(Excerpts from, and special thanks to Joe Colletti for his paper, “Examination of Consciousness in the Spirit of St. Ignatius Loyola.”)
How do we know we are doing the right thing? How do we know we are treating strangers with a particular kind of kindness that would reflect the kind of treatment we would give the Incarnate God? I was assigned this paper to read and found some enlightening points that came from St. Ignatius Loyola a few hundred years ago that might help us with a little checks and balances.
It’s called the Examination of Consciousness.
“An Examination of Consciousness is a spiritual practice that helps us reflect on God’s activity during our daily life. During this time we can ask God to help us examine ourselves.”
In our meditation we search for places where God has been present in our lives, or examine places where we have fallen short. In our meditative state we quiet our souls in order to “hear the voice of God within our own heart and to experience a growth of familiarity with God’s will”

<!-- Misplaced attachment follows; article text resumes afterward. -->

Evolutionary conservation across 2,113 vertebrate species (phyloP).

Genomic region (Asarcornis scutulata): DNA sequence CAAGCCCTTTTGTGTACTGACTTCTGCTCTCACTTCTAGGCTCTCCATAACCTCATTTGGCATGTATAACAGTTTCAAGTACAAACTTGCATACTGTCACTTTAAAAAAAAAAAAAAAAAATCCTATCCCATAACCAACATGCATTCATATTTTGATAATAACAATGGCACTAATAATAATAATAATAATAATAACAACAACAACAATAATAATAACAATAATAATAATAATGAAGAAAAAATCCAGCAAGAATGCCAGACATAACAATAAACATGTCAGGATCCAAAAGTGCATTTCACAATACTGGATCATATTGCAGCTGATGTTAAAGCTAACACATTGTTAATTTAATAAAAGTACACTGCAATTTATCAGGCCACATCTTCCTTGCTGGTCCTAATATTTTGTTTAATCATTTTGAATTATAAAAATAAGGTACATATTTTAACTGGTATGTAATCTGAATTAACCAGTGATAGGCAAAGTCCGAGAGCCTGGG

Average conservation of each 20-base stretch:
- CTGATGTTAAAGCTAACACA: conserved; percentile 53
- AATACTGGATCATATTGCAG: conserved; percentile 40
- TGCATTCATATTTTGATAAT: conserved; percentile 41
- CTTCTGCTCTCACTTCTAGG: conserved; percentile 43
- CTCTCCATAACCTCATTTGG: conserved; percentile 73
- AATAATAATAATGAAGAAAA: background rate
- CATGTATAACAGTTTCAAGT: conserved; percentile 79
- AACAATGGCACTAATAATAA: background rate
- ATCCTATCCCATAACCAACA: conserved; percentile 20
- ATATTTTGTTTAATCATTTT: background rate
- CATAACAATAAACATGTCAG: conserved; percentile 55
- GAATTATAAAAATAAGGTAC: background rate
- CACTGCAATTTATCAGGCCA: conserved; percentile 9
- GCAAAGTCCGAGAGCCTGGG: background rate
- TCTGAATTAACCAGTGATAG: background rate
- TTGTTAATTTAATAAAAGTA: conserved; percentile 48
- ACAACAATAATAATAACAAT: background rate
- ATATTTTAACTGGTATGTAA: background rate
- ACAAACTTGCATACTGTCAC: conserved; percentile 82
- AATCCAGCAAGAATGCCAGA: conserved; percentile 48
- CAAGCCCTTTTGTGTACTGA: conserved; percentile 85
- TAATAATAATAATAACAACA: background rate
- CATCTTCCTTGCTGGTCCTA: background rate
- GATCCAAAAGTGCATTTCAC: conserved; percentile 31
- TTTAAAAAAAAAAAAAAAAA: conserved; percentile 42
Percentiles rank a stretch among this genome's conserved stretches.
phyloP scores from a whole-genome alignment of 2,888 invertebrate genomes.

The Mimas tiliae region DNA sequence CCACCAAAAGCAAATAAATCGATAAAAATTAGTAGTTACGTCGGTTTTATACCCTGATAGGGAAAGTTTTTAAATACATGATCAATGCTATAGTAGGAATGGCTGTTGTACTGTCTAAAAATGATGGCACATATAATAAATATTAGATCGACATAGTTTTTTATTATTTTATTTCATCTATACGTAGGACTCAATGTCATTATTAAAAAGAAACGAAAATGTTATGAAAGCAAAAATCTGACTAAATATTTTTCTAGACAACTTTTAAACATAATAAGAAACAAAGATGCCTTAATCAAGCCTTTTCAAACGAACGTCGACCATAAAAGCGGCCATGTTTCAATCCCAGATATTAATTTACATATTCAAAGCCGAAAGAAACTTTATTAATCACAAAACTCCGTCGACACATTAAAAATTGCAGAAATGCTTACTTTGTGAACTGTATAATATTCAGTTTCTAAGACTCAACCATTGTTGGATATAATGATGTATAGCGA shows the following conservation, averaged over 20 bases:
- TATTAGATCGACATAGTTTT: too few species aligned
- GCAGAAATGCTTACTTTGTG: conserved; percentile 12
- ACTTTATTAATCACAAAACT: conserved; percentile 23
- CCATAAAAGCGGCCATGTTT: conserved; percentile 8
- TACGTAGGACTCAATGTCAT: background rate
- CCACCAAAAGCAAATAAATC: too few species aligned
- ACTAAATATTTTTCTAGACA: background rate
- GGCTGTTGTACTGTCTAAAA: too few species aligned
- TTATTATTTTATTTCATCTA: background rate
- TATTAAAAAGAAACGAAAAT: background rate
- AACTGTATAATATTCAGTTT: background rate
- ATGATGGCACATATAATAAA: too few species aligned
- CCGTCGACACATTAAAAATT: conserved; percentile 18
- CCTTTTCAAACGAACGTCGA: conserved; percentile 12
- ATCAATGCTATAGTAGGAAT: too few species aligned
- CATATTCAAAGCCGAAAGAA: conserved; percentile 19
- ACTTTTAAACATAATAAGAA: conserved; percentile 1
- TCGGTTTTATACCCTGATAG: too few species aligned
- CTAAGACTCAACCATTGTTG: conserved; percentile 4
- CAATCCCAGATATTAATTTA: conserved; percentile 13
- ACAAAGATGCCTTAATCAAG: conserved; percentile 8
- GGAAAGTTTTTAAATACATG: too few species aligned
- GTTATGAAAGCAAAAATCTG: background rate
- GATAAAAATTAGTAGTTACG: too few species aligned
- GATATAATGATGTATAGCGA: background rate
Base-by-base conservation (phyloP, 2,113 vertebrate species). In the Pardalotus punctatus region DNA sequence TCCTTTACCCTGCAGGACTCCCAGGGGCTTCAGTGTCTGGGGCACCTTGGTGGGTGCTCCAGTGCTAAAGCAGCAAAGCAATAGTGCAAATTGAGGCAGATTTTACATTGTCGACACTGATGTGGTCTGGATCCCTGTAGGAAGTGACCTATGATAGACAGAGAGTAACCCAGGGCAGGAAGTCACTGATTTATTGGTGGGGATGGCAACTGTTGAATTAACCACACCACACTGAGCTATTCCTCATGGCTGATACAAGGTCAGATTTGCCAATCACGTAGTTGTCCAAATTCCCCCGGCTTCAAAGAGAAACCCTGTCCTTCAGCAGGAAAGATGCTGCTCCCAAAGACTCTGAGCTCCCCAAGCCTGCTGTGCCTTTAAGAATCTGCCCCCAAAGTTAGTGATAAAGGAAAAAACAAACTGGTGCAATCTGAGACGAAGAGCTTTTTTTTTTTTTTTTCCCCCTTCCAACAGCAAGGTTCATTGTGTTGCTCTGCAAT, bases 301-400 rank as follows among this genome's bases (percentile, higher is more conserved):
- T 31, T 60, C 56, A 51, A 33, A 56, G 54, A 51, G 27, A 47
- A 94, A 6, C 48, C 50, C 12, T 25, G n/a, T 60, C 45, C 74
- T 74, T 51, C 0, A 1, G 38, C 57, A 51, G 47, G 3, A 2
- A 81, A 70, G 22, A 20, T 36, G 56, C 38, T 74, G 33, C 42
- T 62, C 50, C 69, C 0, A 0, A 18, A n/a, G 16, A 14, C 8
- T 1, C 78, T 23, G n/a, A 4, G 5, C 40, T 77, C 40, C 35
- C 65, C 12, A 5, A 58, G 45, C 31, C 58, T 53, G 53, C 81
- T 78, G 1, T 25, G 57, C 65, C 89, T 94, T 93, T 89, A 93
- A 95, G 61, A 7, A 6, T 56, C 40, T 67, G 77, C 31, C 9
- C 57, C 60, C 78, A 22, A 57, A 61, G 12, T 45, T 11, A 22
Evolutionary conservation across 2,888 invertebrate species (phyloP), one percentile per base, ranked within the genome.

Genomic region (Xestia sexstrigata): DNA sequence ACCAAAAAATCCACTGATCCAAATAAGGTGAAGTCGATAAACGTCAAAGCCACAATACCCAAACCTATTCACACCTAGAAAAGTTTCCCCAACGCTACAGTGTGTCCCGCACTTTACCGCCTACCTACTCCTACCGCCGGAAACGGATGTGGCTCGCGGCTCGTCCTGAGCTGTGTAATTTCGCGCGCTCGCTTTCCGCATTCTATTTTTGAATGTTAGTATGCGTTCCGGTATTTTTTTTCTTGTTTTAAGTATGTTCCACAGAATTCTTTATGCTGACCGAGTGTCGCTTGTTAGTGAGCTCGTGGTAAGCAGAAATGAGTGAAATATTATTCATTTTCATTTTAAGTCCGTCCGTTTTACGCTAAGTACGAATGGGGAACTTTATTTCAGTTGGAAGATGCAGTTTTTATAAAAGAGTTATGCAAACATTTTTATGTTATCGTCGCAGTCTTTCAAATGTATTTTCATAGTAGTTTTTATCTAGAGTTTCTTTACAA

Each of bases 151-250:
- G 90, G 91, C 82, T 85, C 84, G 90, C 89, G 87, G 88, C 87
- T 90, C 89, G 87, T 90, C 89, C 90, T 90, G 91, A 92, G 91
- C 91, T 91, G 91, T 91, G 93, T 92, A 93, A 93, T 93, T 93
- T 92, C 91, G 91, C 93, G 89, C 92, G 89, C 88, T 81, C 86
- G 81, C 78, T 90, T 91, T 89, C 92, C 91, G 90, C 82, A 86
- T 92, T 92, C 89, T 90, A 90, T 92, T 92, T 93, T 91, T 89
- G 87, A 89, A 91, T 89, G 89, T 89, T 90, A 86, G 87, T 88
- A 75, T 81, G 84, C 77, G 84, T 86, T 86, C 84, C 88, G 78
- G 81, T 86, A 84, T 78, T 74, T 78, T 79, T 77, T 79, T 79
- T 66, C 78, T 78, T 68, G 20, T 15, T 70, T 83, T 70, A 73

“The examination of Consciousness evolves around two major activities: 1) discovering how God has been present throughout our day; and 2) discovering those areas in our lives that need further growth and healing.”
In this practice, within the context of the relationship between meditation and contemplation, we find what we are seeking as we seek answers for ending the evils of this world, such as poverty, greed, corruption, murder and homelessness.
Mediate: “Have mercy on me, O God, according to your steadfast love. Wash me thoroughly form my iniquity, and cleanse me from my sin.” (Psalm 51)
Pray for Jose, whose heart and business seek God’s blessing; may the wealth of God’s grace pour upon him so that his business will flourish.
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An ex-copywriter turned punk rock pastor and peacemaker who dedicates his life to making the world a better place for all humanity.
"that they all might be one" ~John 17:21
“Prius vita quam doctrina.”
~ St. Thomas Aquinas (1225–1274)
* “Life is more important than doctrine.”